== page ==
Limestone reactivity is greatly influenced by particle size. A typical method of preparing limestone slurry is to grind the raw limestone with water in a ball mill. This produces a suspended solution of fine limestone particles (slurry), which is then pumped to the reaction vessel. Smaller particle size increases the total surface area of the limestone reactant. Grind size is determined by passing a slurry sample through progressively smaller sieves. A typical specification for grind size in first-generation scrubbers was 70 percent passage through a 200-mesh screen. However, scrubber designers, operators and chemists came to realize that this size was too coarse to promote good utilization. Nowadays, 90 percent or greater passage through a 325-mesh screen is more desirable.
Even with a well-ground, high-purity limestone, utilization may fall short of expected levels. A recent approach is the use of additives to enhance performance. One of the most popular of these is adipic acid (HOOCCH2CH2CH2CH2COOH), which goes by the common name of dibasic acid (DBA). DBA functions by assisting limestone dissolution, which in turn increases sulfur dioxide removal kinetics. Supplemental DBA feed represents a practical approach for enhancing the SO2-removal performance of existing scrubbers.
Improvements have also been made in scrubber vessel construction material. Chlorine in coal converts to hydrogen chloride (HCl) during combustion. HCl is an acid that reacts with limestone to produce calcium and magnesium chloride (CaCl2 and MgCl2), both of which are soluble salts. Chloride concentrations may reach several thousand milligrams per liter. Many first- and second-generation designs incorporated stainless steels in system components. These materials proved unstable when exposed to high chloride concentrations, as chlorides penetrate the protective oxide layer on stainless steels and initiate pitting.
Various inorganic and organic linings have been tested over the years. These often failed due to poor application or simply the stressful nature of the scrubber environment. More exotic materials are not always the answer. Even titanium will fail in the presence of porous slurry deposits, which allow chloride to concentrate at the metal substrate. These conditions are prevalent at the wet-dry interface where flue gas first contacts the slurry sprays. A retrofit technique for some scrubber components, such as scrubber vessel outlet ducts, is overlay (commonly termed wallpapering) of the base metal with a corrosion-resistant material. The most common choices have been the nickel-based alloys C-276 and C-22.
An issue of continuing importance is byproduct disposal. At plants equipped with forced-air oxidation systems and filter drying systems to produce high grade gypsum, land requirements and costs for byproduct disposal are greatly reduced when plant manufacturers can sell the product to wallboard manufacturers. Other options include gypsum production with landfill of the byproduct, or no forced oxidation with disposal of the byproduct slurry in retention ponds. Some utilities own enough land so that the retention ponds can serve as evaporation ponds, eliminating liquid discharge as an issue. Disposal requirements will undoubtedly become more important due to water conservation issues. Plant personnel are facing regulations that require minimized or zero liquid discharges. No longer can a scrubber be planned without giving thought to liquid discharge issues.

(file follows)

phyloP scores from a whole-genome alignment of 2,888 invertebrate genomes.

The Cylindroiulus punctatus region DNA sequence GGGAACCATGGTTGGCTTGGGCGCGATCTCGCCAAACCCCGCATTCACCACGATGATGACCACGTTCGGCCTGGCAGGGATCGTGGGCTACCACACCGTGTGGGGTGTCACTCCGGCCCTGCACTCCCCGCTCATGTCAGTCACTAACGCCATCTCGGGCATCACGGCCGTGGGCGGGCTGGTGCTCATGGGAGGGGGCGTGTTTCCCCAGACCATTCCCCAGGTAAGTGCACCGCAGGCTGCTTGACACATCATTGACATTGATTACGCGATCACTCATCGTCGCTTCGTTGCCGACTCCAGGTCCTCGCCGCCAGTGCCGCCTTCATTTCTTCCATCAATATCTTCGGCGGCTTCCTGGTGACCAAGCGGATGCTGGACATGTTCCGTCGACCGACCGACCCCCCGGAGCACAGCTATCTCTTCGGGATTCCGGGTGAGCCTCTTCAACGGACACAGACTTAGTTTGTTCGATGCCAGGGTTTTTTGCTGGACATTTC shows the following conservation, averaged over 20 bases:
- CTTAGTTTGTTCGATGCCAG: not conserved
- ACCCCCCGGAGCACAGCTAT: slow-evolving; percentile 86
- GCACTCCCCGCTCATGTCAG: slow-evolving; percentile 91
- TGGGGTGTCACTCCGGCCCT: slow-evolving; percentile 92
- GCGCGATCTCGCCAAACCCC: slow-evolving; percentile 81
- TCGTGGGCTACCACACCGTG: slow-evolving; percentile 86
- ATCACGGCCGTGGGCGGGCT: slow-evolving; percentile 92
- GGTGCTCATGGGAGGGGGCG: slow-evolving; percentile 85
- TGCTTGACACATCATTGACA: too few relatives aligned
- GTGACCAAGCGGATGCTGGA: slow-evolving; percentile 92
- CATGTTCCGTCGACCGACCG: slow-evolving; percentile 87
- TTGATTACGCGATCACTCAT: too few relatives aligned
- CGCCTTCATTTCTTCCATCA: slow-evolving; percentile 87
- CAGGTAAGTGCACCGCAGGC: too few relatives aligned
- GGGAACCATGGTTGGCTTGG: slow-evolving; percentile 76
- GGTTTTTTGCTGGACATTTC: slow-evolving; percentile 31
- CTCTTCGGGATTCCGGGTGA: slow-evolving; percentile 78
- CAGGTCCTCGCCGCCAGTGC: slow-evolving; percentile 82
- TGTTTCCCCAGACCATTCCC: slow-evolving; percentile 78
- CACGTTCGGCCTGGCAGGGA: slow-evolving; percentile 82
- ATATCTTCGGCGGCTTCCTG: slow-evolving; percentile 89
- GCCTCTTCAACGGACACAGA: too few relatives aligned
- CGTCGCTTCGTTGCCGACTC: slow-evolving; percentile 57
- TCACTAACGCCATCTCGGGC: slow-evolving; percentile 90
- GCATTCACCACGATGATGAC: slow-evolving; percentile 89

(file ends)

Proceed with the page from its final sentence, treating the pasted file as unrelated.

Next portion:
One potential drawback of wet-limestone systems is that they can emit very fine particulates and aerosols. Health and regulatory officials are becoming increasingly concerned about the effects of fine particulates on human well-being. Regulations are becoming increasingly strict with regard to particulate discharge.
Other drawbacks of wet-limestone scrubbing are large up-front capital costs, large equipment size and substantial predictive and corrective maintenance requirements. Substituting hydrated lime as the reagent reduces equipment size and costs, but increases reagent costs and material handling issues. Thus, limestone is more popular as a reagent for wet system handling equipment. This eliminates the need for expensive and maintenance-intensive dewatering and sludge disposal equipment. Also, the drying process does not expose the scrubber materials to chlorides as in wet systems. This relaxes requirements for materials of construction, which in turn lowers capital and building costs.
- Buecker, B., “Gypsum Seed Recycle in Wet-Limestone Scrubbers”; unpublished paper presented at the Utility Representatives FGD Conference, June 10-12, 1986, Farmington, New Mexico, USA.
- Weilert, C., Basel, B., and P. Dyer, “Startup and Initial Operation of the Wet Limestone FGD Retrofit at V.Y. Dallman Station Units 31 & 32”, from the 2001 Conference Proceedings Power-Gen International, December 11-13, 2001, Las Vegas, Nevada, USA.
- Pagcatipunan, C., and R. Schick, “Maximize the Performance of Your Spray Nozzle System”; Chemical Engineering Progress, Vol. 101, No. 12, Pgs. 38-44, December 2005.
Brad Buecker is an air quality control specialist at a large Midwestern power plant. He has previous experience as a chemical cleaning services engineer, a water and wastewater system supervisor and a consulting chemist for an engineering firm. He also served as a results engineer, flue gas desulfurization (FGD) engineer, and analytical chemist for City Water, Light & Power, Springfield, Illinois. Buecker has written more than 70 articles on steam generation, water treatment and FGD chemistry, and is the author of three books on steam generation topics published by PennWell Publishing. He is a member of the ACS, AIChE, ASME, and NACE.